If an aging Superman, technicolor street dogs, and selfie-taking samurai is your forté, Taejin Seong might be the artist for you. At Gallery LVS' PULSE NY booth, the Korean artist's work went on display alongside that of fellow countryman Won Kun Jun. Inspired by the titular character in seminal 1970s South Korean film, Robot Taekwon V, Seong carves hyper-textured wood panels and paints them with vibrant pastel and candy colors. "The central figure in Seong’s works is associated with and responds to a lost childhood and disillusionment with society, while the text carvings in the background are associated with the dissemination of the written word and the origins of printmaking," Gallery LVS explains. "Together, Seong’s influences draw a millennia-old art into the 21st century and imbue a more contemporary style with historical significance."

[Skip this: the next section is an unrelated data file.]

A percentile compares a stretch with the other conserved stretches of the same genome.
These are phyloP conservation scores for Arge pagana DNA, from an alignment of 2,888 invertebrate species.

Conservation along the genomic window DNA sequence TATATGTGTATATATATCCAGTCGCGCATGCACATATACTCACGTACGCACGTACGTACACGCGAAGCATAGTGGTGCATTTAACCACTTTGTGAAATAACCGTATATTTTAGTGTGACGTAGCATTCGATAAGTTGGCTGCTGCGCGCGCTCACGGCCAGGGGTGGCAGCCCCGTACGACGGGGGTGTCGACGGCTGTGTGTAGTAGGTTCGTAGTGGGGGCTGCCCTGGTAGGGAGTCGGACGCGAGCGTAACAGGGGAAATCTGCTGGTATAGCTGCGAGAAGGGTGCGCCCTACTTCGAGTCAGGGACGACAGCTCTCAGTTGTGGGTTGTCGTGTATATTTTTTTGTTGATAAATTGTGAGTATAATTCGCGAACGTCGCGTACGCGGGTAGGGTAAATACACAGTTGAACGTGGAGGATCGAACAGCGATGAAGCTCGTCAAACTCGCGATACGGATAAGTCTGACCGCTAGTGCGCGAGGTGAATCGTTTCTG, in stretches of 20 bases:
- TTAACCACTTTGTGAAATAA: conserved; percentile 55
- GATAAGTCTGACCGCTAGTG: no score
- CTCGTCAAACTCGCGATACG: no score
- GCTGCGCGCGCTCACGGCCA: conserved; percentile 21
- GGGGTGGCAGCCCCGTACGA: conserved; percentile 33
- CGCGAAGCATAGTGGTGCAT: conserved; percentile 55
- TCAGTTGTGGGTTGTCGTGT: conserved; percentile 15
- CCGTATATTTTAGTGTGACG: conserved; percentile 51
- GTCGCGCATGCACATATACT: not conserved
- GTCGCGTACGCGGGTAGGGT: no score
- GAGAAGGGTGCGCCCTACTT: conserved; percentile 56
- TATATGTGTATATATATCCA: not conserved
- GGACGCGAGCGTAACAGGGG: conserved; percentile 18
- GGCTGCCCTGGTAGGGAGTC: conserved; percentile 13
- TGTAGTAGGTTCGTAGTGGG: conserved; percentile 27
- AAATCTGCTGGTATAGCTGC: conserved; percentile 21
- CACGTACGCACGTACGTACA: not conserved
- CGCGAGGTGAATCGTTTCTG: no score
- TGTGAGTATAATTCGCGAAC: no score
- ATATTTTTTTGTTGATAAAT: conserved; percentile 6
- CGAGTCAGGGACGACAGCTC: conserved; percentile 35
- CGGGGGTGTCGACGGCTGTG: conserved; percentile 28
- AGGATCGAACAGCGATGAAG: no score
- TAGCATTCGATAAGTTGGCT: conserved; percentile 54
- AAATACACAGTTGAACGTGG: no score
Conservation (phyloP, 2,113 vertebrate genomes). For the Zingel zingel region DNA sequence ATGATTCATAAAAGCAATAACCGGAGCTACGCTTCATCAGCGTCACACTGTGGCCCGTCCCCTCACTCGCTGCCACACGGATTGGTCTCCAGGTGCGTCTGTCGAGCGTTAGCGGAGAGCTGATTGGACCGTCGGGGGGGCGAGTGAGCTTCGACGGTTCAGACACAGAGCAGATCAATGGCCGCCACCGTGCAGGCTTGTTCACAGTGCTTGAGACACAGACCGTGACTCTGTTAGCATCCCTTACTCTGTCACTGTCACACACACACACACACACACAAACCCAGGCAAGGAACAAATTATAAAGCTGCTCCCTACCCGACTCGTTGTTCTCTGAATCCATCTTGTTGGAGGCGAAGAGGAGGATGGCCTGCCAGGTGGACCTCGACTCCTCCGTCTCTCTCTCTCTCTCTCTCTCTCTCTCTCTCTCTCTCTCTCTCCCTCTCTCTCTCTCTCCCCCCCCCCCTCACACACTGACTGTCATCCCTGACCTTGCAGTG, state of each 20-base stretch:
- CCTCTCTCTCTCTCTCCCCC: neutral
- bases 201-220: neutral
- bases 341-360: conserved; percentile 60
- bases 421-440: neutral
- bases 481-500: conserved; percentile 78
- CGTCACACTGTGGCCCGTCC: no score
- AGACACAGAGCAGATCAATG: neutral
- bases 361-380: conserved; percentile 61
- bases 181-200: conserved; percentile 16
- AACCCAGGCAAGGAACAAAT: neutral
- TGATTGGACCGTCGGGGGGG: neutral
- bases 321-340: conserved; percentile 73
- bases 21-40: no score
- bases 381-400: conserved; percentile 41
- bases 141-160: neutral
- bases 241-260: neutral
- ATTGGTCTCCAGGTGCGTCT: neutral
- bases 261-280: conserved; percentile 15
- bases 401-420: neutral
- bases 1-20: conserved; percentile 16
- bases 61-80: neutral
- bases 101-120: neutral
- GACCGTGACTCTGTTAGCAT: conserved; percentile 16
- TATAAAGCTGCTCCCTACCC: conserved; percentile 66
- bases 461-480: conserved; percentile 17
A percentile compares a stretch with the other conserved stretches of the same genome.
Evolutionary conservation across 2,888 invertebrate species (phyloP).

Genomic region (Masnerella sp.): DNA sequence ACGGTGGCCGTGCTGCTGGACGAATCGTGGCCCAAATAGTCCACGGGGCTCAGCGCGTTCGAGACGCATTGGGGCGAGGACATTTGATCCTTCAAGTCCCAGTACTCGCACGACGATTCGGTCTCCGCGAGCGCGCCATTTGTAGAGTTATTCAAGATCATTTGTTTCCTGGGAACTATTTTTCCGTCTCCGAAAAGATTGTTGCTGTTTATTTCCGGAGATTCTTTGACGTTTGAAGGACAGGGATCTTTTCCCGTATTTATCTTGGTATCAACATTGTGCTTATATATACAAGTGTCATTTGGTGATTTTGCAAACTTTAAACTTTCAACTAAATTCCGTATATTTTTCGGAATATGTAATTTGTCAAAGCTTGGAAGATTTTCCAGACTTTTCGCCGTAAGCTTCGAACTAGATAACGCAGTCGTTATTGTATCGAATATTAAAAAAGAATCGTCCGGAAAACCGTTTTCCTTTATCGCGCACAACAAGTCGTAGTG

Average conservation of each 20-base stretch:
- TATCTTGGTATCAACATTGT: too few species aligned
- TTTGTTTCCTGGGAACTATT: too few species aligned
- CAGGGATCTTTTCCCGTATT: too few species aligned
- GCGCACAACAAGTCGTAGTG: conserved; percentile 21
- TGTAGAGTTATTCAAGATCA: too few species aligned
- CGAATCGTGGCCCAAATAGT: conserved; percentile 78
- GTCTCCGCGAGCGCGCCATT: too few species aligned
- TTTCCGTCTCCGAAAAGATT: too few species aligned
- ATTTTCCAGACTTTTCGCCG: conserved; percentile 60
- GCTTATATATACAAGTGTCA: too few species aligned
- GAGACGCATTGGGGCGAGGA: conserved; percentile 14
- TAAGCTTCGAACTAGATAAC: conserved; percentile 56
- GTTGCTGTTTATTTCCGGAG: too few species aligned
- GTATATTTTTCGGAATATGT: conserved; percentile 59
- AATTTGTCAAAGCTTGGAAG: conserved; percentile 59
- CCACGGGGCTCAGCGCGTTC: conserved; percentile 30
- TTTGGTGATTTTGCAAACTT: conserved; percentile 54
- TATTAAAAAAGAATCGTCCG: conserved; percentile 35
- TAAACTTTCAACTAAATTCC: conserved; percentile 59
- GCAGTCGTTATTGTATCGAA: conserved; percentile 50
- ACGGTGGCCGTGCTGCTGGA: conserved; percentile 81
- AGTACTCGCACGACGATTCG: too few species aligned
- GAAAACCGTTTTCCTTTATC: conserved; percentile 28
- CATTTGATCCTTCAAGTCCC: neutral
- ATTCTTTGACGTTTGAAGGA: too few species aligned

The works are jam-packed with visual candy, all united by the detail of Seong's carving technique: animals frolic over rooftops, hidden lovers kiss in secret, and texts adorn signs and walls, all like secret messages addressed expressly to viewers. "These recent works are ocular wonderlands where marks of the carving wood reveal layers of colors beneath, further enhancing the textural quality of the wood surface as well as the effects of shadows and depth in the image," the gallery continues. Depicting "tales and dreams that reveal a combination of patriotism, violence, debauchery, and triteness, as a channel for his escapism and role-playing," the gallery concludes, "Seong's works are truly unique and is one of the representatives of Korean contemporary art."
Taejin Seong, Si-Bal Taxi, 2009. Acrylic and ink on embossed wood panel_23 3/5 × 23 3/5 in (60 × 60 cm)